Christ, of all my hopes the Ground

Representative Text

1 Christ, of all my hopes the ground,
Christ, the spring of all my joy,
still in you may I be found,
still for you my pow'rs employ,
still for you my pow'rs employ.

2 Let your love my heart inflame;
keep your fear before my sight;
be your praise my highest aim;
be your smile my chief delight,
be your smile my chief delight.

3 Fountain of o'erflowing grace,
freely from your fullness give;
till I close my earthly race,
may I prove it "Christ to live,"
may I prove it "Christ to live."

4 Firmly trusting in your blood,
nothing shall my heart confound;
safely I shall pass the flood,
safely reach Immanuel's ground,
safely reach Immanuel's ground.

5 Thus, O thus, an entrance give
to the land of cloudless sky;
having known it "Christ to live,"
let me know it "gain to die,"
let me know it "gain to die."


Source: Trinity Hymnal (Rev. ed.) #518

Author: Ralph Wardlaw

Wardlaw, Ralph, D.D. This venerable and (in his generation) influential Scottish divine contributed twelve hymns to the praise of the Church Universal that are likely to live in a humble and useful way. As having so done, and besides edited several collections of hymns, he claims a place of honour in this work. Critically, and regarded as literature, his hymns have little of poetry in them; no "winged words" to lift the soul heavenward. They reflect simply and plainly the lights and shadows of everyday experiences of the spiritual life, rather than its etherialities and subtleties. His "Lift up to God the voice of praise " is the most widely known; and there is a certain inspiriting clangour about it when well sung; yet it is commonplace. H… Go to person page >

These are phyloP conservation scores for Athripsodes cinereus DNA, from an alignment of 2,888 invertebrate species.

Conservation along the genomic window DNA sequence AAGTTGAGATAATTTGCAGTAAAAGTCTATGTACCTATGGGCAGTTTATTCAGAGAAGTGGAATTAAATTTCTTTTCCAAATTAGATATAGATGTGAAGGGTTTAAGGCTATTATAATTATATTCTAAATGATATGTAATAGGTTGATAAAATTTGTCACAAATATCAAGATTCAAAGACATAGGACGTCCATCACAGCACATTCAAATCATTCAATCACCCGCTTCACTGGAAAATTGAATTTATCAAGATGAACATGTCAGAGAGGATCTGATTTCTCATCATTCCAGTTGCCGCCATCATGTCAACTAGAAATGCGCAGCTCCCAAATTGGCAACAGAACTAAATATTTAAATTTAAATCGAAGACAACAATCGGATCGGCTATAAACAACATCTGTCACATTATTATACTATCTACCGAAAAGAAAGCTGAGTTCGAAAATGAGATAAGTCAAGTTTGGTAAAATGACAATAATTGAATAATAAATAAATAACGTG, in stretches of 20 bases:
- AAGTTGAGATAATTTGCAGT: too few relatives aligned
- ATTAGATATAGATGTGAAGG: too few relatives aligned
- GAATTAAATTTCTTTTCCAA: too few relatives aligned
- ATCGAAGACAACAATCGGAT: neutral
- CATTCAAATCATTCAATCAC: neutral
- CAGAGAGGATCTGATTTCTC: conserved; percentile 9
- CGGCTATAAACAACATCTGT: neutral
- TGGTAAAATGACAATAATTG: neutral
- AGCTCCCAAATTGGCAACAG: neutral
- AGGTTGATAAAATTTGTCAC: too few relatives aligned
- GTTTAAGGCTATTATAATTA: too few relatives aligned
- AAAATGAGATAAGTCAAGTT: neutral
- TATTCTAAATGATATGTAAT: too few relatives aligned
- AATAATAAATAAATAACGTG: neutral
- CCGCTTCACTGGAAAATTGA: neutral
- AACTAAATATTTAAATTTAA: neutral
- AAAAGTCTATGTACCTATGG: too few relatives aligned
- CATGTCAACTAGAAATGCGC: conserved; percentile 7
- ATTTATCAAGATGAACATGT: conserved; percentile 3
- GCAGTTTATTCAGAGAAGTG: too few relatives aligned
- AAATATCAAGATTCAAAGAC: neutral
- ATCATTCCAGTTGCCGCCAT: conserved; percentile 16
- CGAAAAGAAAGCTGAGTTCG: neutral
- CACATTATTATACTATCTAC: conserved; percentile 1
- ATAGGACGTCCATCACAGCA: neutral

Notes

Christ, of all my hopes the ground. R. Wardlaw. [Christ All, and in all. ] This hymn appeared in the Supplement which he appended to the 5th edition of his Selection of Hymns, &c. (1st ed., 1803), in 1817, No. 458, in two parts, the 2nd part beginning," When with wasting sickness worn." Pt. i. is in 6 stanzas, and Pt. ii. in 7 stanzas of 4 lines. Both parts have been adopted in Great Britain and America. In the latter, however the most popular form of the hymn is a cento composed of stanzas i., vi., x.-xiii., as in Dr. Hatfield's Church Hymn Book, N.Y., 1872, No. 896; or the same cento reduced to 4 stanzas of 4 lines, as in several collections. --John Julian, Dictionary of Hymnology (1907)

Tune

HENDON

HENDON was composed by Henri A. Cesar Malan (b. Geneva, Switzerland, 1787; d. Vandoeuvres, Switzerland, 1864) and included in a series of his own hymn texts and tunes that he began to publish in France in 1823, and which ultimately became his great hymnal Chants de Sion (1841). HENDON is thought to…

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Trinity Hymnal (Rev. ed.) #518

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